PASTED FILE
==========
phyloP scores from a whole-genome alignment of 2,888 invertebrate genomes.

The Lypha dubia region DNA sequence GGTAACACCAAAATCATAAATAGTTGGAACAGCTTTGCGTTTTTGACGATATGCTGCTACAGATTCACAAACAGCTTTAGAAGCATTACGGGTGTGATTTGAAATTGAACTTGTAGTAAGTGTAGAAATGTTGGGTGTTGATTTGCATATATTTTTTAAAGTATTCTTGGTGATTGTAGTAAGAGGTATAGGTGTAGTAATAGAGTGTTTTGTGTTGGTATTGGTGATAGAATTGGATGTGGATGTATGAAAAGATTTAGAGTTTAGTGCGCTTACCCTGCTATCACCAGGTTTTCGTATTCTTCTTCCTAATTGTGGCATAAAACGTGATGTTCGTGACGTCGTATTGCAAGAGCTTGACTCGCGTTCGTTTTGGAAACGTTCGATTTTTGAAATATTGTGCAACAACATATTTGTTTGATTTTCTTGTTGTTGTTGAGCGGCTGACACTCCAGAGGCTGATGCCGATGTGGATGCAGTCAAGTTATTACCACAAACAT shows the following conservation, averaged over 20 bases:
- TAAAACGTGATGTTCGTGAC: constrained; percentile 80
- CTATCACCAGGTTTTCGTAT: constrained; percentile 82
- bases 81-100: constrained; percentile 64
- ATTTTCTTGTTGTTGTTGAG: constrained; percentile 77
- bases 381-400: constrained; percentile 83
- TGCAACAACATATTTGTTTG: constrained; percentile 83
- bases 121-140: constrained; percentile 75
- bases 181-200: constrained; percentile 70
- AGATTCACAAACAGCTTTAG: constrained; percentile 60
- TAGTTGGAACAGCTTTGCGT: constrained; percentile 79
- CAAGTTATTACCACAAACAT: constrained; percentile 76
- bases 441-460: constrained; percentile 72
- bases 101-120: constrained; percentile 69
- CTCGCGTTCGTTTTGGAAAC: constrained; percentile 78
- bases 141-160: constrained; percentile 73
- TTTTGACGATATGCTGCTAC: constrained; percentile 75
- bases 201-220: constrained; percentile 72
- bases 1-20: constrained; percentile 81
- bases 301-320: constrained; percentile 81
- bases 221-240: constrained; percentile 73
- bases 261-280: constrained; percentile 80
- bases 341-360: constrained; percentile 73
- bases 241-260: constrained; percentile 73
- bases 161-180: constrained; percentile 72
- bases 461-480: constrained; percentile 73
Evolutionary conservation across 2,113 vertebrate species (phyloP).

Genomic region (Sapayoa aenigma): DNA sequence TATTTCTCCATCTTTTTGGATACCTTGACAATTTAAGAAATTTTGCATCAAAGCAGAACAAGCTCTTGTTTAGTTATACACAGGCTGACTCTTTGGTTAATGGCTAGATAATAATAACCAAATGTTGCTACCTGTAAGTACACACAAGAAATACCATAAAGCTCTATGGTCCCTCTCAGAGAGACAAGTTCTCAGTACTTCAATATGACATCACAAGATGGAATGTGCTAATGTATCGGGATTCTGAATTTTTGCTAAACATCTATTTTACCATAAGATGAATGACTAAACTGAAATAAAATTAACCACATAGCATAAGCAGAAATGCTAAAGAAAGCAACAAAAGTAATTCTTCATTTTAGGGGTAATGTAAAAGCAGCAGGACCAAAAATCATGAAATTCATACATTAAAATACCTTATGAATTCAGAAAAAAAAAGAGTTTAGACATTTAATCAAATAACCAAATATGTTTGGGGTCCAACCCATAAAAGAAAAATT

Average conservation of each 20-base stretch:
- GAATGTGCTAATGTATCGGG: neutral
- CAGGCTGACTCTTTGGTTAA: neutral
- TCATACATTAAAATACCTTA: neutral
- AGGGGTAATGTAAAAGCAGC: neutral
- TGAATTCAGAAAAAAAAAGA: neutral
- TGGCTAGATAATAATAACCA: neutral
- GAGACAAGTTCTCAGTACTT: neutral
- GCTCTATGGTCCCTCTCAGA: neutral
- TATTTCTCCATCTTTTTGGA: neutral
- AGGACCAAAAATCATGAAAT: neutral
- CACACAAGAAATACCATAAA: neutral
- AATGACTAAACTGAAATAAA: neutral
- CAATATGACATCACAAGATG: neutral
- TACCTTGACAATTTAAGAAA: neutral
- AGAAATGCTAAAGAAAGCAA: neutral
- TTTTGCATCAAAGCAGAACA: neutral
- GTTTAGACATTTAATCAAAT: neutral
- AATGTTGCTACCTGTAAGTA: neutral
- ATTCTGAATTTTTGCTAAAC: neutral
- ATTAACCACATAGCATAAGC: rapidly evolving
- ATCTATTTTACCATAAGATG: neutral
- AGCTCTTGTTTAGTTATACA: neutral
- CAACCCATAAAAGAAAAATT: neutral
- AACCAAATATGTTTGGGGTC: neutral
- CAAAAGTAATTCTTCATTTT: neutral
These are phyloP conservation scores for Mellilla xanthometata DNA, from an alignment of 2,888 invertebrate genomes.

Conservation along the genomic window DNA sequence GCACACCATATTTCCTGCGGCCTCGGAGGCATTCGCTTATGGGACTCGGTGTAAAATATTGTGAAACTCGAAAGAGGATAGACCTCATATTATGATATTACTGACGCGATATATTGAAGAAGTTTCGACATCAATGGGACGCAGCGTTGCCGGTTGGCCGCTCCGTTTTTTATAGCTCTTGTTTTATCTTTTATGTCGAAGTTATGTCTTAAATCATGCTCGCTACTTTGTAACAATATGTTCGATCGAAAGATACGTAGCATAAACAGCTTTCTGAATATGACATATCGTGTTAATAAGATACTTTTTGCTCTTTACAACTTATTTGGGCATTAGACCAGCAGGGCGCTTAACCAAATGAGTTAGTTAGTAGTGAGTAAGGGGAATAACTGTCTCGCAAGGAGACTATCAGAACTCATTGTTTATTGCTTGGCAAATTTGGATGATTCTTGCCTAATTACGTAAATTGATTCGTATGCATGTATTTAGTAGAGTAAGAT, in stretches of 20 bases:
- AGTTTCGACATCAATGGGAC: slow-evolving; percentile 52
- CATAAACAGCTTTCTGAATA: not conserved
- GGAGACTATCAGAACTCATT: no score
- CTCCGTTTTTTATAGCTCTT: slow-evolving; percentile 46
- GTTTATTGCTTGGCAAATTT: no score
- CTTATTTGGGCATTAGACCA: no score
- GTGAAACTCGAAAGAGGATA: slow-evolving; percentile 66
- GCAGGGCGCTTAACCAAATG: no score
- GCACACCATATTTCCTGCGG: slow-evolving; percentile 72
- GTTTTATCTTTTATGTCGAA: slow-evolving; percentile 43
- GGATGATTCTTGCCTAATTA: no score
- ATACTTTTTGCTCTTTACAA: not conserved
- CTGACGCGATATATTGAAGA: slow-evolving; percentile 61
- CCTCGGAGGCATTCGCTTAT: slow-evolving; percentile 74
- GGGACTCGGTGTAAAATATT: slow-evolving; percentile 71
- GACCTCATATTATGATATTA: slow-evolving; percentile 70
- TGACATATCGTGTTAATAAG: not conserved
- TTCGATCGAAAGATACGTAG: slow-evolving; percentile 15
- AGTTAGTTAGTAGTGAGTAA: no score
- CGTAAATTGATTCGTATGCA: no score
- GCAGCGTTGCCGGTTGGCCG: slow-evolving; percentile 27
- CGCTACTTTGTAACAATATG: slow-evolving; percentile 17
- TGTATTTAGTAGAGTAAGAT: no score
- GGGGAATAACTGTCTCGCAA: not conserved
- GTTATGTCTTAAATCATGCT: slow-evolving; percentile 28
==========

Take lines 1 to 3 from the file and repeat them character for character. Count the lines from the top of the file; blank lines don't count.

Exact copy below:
phyloP scores from a whole-genome alignment of 2,888 invertebrate genomes.

The Lypha dubia region DNA sequence GGTAACACCAAAATCATAAATAGTTGGAACAGCTTTGCGTTTTTGACGATATGCTGCTACAGATTCACAAACAGCTTTAGAAGCATTACGGGTGTGATTTGAAATTGAACTTGTAGTAAGTGTAGAAATGTTGGGTGTTGATTTGCATATATTTTTTAAAGTATTCTTGGTGATTGTAGTAAGAGGTATAGGTGTAGTAATAGAGTGTTTTGTGTTGGTATTGGTGATAGAATTGGATGTGGATGTATGAAAAGATTTAGAGTTTAGTGCGCTTACCCTGCTATCACCAGGTTTTCGTATTCTTCTTCCTAATTGTGGCATAAAACGTGATGTTCGTGACGTCGTATTGCAAGAGCTTGACTCGCGTTCGTTTTGGAAACGTTCGATTTTTGAAATATTGTGCAACAACATATTTGTTTGATTTTCTTGTTGTTGTTGAGCGGCTGACACTCCAGAGGCTGATGCCGATGTGGATGCAGTCAAGTTATTACCACAAACAT shows the following conservation, averaged over 20 bases:
- TAAAACGTGATGTTCGTGAC: constrained; percentile 80